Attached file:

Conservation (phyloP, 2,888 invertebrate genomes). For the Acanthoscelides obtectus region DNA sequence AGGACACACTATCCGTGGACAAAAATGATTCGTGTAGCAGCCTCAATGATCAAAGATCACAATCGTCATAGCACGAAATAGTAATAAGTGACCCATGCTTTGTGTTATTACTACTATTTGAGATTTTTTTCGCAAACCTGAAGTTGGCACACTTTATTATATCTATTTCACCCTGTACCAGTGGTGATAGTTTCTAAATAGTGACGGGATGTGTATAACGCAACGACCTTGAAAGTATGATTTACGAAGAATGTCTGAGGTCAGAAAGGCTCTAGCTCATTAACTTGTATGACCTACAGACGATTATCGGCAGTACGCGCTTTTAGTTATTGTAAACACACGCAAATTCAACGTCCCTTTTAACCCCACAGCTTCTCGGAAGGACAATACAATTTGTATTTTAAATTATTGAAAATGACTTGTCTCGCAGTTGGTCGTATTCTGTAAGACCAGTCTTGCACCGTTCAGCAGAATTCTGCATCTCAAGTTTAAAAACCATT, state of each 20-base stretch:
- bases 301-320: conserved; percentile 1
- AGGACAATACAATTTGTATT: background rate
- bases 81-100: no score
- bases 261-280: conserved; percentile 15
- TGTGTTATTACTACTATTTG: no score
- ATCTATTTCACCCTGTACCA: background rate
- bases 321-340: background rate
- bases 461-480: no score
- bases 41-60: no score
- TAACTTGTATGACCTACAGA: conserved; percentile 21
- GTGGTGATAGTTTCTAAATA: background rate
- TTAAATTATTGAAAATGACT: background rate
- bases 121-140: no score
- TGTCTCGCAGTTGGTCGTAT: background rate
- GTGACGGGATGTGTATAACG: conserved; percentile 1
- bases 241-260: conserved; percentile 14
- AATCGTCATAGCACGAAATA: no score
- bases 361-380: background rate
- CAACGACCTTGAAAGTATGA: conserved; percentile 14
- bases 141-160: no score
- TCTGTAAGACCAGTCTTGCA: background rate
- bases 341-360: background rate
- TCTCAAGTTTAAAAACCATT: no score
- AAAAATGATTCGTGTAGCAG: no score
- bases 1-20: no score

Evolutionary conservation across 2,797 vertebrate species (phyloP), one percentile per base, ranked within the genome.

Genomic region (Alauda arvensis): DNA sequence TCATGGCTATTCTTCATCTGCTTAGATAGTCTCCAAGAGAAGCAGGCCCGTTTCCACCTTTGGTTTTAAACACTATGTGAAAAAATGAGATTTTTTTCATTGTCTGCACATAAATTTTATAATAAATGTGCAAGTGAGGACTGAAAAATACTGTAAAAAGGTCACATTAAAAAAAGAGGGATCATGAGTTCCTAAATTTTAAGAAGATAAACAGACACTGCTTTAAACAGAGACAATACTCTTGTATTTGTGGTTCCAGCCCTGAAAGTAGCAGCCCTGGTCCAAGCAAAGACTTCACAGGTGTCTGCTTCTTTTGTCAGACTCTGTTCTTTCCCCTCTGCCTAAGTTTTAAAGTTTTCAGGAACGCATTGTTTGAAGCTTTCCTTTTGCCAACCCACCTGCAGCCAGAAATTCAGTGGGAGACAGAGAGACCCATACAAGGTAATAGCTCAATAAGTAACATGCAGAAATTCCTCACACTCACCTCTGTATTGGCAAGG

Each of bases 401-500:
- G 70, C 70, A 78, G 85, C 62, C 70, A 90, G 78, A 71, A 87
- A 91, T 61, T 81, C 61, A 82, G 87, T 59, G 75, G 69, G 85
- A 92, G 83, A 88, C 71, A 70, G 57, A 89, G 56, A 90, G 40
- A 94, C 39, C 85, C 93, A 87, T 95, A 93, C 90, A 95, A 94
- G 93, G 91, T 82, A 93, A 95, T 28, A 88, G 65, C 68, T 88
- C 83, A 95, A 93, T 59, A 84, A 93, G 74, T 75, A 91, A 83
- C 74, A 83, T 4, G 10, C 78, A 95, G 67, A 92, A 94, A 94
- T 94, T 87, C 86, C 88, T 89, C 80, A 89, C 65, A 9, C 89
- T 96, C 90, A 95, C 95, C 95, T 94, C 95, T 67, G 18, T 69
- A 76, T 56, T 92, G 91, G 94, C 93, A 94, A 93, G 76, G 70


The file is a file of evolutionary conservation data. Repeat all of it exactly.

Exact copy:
Conservation (phyloP, 2,888 invertebrate genomes). For the Acanthoscelides obtectus region DNA sequence AGGACACACTATCCGTGGACAAAAATGATTCGTGTAGCAGCCTCAATGATCAAAGATCACAATCGTCATAGCACGAAATAGTAATAAGTGACCCATGCTTTGTGTTATTACTACTATTTGAGATTTTTTTCGCAAACCTGAAGTTGGCACACTTTATTATATCTATTTCACCCTGTACCAGTGGTGATAGTTTCTAAATAGTGACGGGATGTGTATAACGCAACGACCTTGAAAGTATGATTTACGAAGAATGTCTGAGGTCAGAAAGGCTCTAGCTCATTAACTTGTATGACCTACAGACGATTATCGGCAGTACGCGCTTTTAGTTATTGTAAACACACGCAAATTCAACGTCCCTTTTAACCCCACAGCTTCTCGGAAGGACAATACAATTTGTATTTTAAATTATTGAAAATGACTTGTCTCGCAGTTGGTCGTATTCTGTAAGACCAGTCTTGCACCGTTCAGCAGAATTCTGCATCTCAAGTTTAAAAACCATT, state of each 20-base stretch:
- bases 301-320: conserved; percentile 1
- AGGACAATACAATTTGTATT: background rate
- bases 81-100: no score
- bases 261-280: conserved; percentile 15
- TGTGTTATTACTACTATTTG: no score
- ATCTATTTCACCCTGTACCA: background rate
- bases 321-340: background rate
- bases 461-480: no score
- bases 41-60: no score
- TAACTTGTATGACCTACAGA: conserved; percentile 21
- GTGGTGATAGTTTCTAAATA: background rate
- TTAAATTATTGAAAATGACT: background rate
- bases 121-140: no score
- TGTCTCGCAGTTGGTCGTAT: background rate
- GTGACGGGATGTGTATAACG: conserved; percentile 1
- bases 241-260: conserved; percentile 14
- AATCGTCATAGCACGAAATA: no score
- bases 361-380: background rate
- CAACGACCTTGAAAGTATGA: conserved; percentile 14
- bases 141-160: no score
- TCTGTAAGACCAGTCTTGCA: background rate
- bases 341-360: background rate
- TCTCAAGTTTAAAAACCATT: no score
- AAAAATGATTCGTGTAGCAG: no score
- bases 1-20: no score

Evolutionary conservation across 2,797 vertebrate species (phyloP), one percentile per base, ranked within the genome.

Genomic region (Alauda arvensis): DNA sequence TCATGGCTATTCTTCATCTGCTTAGATAGTCTCCAAGAGAAGCAGGCCCGTTTCCACCTTTGGTTTTAAACACTATGTGAAAAAATGAGATTTTTTTCATTGTCTGCACATAAATTTTATAATAAATGTGCAAGTGAGGACTGAAAAATACTGTAAAAAGGTCACATTAAAAAAAGAGGGATCATGAGTTCCTAAATTTTAAGAAGATAAACAGACACTGCTTTAAACAGAGACAATACTCTTGTATTTGTGGTTCCAGCCCTGAAAGTAGCAGCCCTGGTCCAAGCAAAGACTTCACAGGTGTCTGCTTCTTTTGTCAGACTCTGTTCTTTCCCCTCTGCCTAAGTTTTAAAGTTTTCAGGAACGCATTGTTTGAAGCTTTCCTTTTGCCAACCCACCTGCAGCCAGAAATTCAGTGGGAGACAGAGAGACCCATACAAGGTAATAGCTCAATAAGTAACATGCAGAAATTCCTCACACTCACCTCTGTATTGGCAAGG

Each of bases 401-500:
- G 70, C 70, A 78, G 85, C 62, C 70, A 90, G 78, A 71, A 87
- A 91, T 61, T 81, C 61, A 82, G 87, T 59, G 75, G 69, G 85
- A 92, G 83, A 88, C 71, A 70, G 57, A 89, G 56, A 90, G 40
- A 94, C 39, C 85, C 93, A 87, T 95, A 93, C 90, A 95, A 94
- G 93, G 91, T 82, A 93, A 95, T 28, A 88, G 65, C 68, T 88
- C 83, A 95, A 93, T 59, A 84, A 93, G 74, T 75, A 91, A 83
- C 74, A 83, T 4, G 10, C 78, A 95, G 67, A 92, A 94, A 94
- T 94, T 87, C 86, C 88, T 89, C 80, A 89, C 65, A 9, C 89
- T 96, C 90, A 95, C 95, C 95, T 94, C 95, T 67, G 18, T 69
- A 76, T 56, T 92, G 91, G 94, C 93, A 94, A 93, G 76, G 70